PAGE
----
Total params: 23,617
Trainable params: 23,617
Non-trainable params: 0
_________________________________________________________________
None

Use the generator object for training.

model.fit_generator(generator, steps_per_epoch=100, epochs=25, workers=4)
Epoch 1/25
100/100 [==============================] - 20s 203ms/step - loss: 0.15431s - loss
Epoch 2/25
100/100 [==============================] - 16s 156ms/step - loss: 0.1090
Epoch 3/25
100/100 [==============================] - 16s 156ms/step - loss: 0.09302s - loss: - ETA: 1s - l
Epoch 4/25
100/100 [==============================] - 16s 159ms/step - loss: 0.0830
Epoch 5/25
100/100 [==============================] - 16s 157ms/step - loss: 0.0773
Epoch 6/25
100/100 [==============================] - 15s 155ms/step - loss: 0.07310s - loss: 0.07
Epoch 7/25
100/100 [==============================] - 16s 155ms/step - loss: 0.0698
Epoch 8/25
100/100 [==============================] - 16s 156ms/step - loss: 0.0679
Epoch 9/25
100/100 [==============================] - 15s 155ms/step - loss: 0.0676
Epoch 10/25
100/100 [==============================] - 15s 155ms/step - loss: 0.0635
Epoch 11/25
100/100 [==============================] - 16s 156ms/step - loss: 0.06191s - loss: 0.062 - ETA: 1s - los
Epoch 12/25
100/100 [==============================] - 16s 156ms/step - loss: 0.06072 - ETA: 0s - loss: 0.060
Epoch 13/25
100/100 [==============================] - ETA: 0s - loss: 0.059 - 16s 156ms/step - loss: 0.0589
Epoch 14/25
100/100 [==============================] - 16s 156ms/step - loss: 0.0576
Epoch 15/25
100/100 [==============================] - 16s 157ms/step - loss: 0.0562
Epoch 16/25
100/100 [==============================] - 16s 156ms/step - loss: 0.0545
Epoch 17/25
100/100 [==============================] - 16s 155ms/step - loss: 0.0533
Epoch 18/25
100/100 [==============================] - 16s 156ms/step - loss: 0.0516
Epoch 19/25
100/100 [==============================] - 16s 157ms/step - loss: 0.049911s  - E - ET
Epoch 20/25
100/100 [==============================] - 16s 157ms/step - loss: 0.04951s - lo
Epoch 21/25
100/100 [==============================] - 16s 156ms/step - loss: 0.0475
Epoch 22/25
100/100 [==============================] - 16s 155ms/step - loss: 0.04595s - ETA: 3s - ETA: 0s - loss: 0.046 - ETA: 0s - loss: 0.
Epoch 23/25
100/100 [==============================] - 16s 155ms/step - loss: 0.0444
Epoch 24/25
100/100 [==============================] - 16s 158ms/step - loss: 0.0433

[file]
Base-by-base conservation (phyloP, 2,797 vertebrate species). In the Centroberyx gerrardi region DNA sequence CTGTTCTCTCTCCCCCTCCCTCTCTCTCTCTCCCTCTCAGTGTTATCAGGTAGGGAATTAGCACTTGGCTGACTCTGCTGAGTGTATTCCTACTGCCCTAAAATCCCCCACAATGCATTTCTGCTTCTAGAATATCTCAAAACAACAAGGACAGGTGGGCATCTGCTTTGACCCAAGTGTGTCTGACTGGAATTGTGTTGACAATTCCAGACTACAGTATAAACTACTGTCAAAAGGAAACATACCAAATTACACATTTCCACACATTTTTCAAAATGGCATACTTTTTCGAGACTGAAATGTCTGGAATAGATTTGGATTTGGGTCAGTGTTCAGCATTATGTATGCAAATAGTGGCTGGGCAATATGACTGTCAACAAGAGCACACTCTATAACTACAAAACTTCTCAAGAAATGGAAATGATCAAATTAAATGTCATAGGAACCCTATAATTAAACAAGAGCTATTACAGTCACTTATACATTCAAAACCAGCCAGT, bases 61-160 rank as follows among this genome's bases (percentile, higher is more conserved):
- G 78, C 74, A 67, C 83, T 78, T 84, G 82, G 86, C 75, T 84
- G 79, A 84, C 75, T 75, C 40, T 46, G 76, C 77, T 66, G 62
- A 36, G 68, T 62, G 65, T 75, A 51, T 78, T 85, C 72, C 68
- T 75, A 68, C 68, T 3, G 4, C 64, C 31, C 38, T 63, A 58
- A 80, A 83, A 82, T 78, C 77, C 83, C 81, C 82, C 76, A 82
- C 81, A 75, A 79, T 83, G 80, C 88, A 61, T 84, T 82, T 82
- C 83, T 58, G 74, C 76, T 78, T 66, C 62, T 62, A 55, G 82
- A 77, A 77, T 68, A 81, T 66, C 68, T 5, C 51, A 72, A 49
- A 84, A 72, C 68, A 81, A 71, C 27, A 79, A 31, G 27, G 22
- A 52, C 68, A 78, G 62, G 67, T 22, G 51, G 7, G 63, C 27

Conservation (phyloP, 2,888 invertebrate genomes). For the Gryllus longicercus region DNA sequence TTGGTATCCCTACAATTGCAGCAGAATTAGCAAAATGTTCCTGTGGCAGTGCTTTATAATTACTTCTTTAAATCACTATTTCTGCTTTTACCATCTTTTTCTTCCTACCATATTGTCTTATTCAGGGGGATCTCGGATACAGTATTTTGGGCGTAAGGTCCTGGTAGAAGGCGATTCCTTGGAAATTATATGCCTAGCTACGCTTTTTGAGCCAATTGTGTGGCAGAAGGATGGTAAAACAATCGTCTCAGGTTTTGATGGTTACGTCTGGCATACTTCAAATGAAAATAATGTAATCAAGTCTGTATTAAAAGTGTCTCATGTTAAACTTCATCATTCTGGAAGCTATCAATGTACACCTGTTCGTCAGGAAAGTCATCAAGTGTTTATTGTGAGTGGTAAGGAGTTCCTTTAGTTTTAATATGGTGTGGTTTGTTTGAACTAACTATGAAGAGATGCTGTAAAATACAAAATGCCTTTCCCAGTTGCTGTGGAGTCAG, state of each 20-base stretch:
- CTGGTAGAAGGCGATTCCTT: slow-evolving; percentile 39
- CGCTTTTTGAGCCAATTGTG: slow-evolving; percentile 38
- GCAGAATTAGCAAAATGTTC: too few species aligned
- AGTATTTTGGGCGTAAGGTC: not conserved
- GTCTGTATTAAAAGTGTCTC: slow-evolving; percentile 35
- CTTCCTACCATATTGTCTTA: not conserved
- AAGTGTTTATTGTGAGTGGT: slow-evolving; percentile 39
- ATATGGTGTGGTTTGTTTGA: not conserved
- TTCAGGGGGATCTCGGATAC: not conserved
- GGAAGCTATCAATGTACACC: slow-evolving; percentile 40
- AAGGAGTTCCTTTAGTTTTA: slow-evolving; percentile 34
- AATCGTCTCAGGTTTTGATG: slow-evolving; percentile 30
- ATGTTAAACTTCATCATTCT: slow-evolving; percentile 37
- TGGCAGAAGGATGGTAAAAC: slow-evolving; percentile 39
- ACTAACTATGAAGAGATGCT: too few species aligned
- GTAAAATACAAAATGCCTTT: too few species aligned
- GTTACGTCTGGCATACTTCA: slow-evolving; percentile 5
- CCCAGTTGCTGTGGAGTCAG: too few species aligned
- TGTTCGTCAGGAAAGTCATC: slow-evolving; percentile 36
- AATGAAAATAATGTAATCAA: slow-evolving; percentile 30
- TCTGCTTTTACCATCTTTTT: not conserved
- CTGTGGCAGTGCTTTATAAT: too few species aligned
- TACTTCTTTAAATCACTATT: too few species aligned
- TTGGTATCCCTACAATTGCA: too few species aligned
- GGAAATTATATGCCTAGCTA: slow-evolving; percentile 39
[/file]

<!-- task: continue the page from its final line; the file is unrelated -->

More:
Epoch 25/25
100/100 [==============================] - 16s 157ms/step - loss: 0.0421





<keras.callbacks.History at 0x7f6925d5ff10>
y_pred_train = model.predict(sme.transform(X_train))
y_pred_test = model.predict(sme.transform(X_test))
plt.scatter(y_train, y_pred_train, label="Train")
plt.scatter(y_test, y_pred_test, label="Test")
plt.legend()
<matplotlib.legend.Legend at 0x7f691c604990>

png

Not the best model until now. However, prolonged training with lowering of the learning rate towards the end will improve the model.

#The Enumerator can be used in sampling
i = 1

y_true = y_test[i]
y_pred = model.predict(sme.transform(X_test.iloc[i:i+1]))
print y_true - y_pred
[[-0.38300244]]
#Enumeration of the SMILES before sampling stabilises the result
smiles_repeat = np.array([X_test.iloc[i:i+1].values[0]]*50)
y_pred = model.predict(sme.transform(smiles_repeat))
print y_pred.std()
print y_true - np.median(y_pred)
_ = plt.hist(y_pred)
0.0616476
[-0.10707214]

png

Blog post

I wrote a blog post regarding SMILES enumeration

Bibliography

Please cite: SMILES enumeration as Data Augmentation for Network Modeling of Molecules

@article{DBLP:journals/corr/Bjerrum17,
  author    = {Esben Jannik Bjerrum},
  title     = {{SMILES} Enumeration as Data Augmentation for Neural Network Modeling
               of Molecules},
  journal   = {CoRR},
  volume    = {abs/1703.07076},
  year      = {2017},
  url       = {http://arxiv.org/abs/1703.07076},
  timestamp = {Wed, 07 Jun 2017 14:40:38 +0200},
  biburl    = {http://dblp.uni-trier.de/rec/bib/journals/corr/Bjerrum17},
  bibsource = {dblp computer science bibliography, http://dblp.org}
}

If you find it useful, feel welcome to leave a comment on the blog.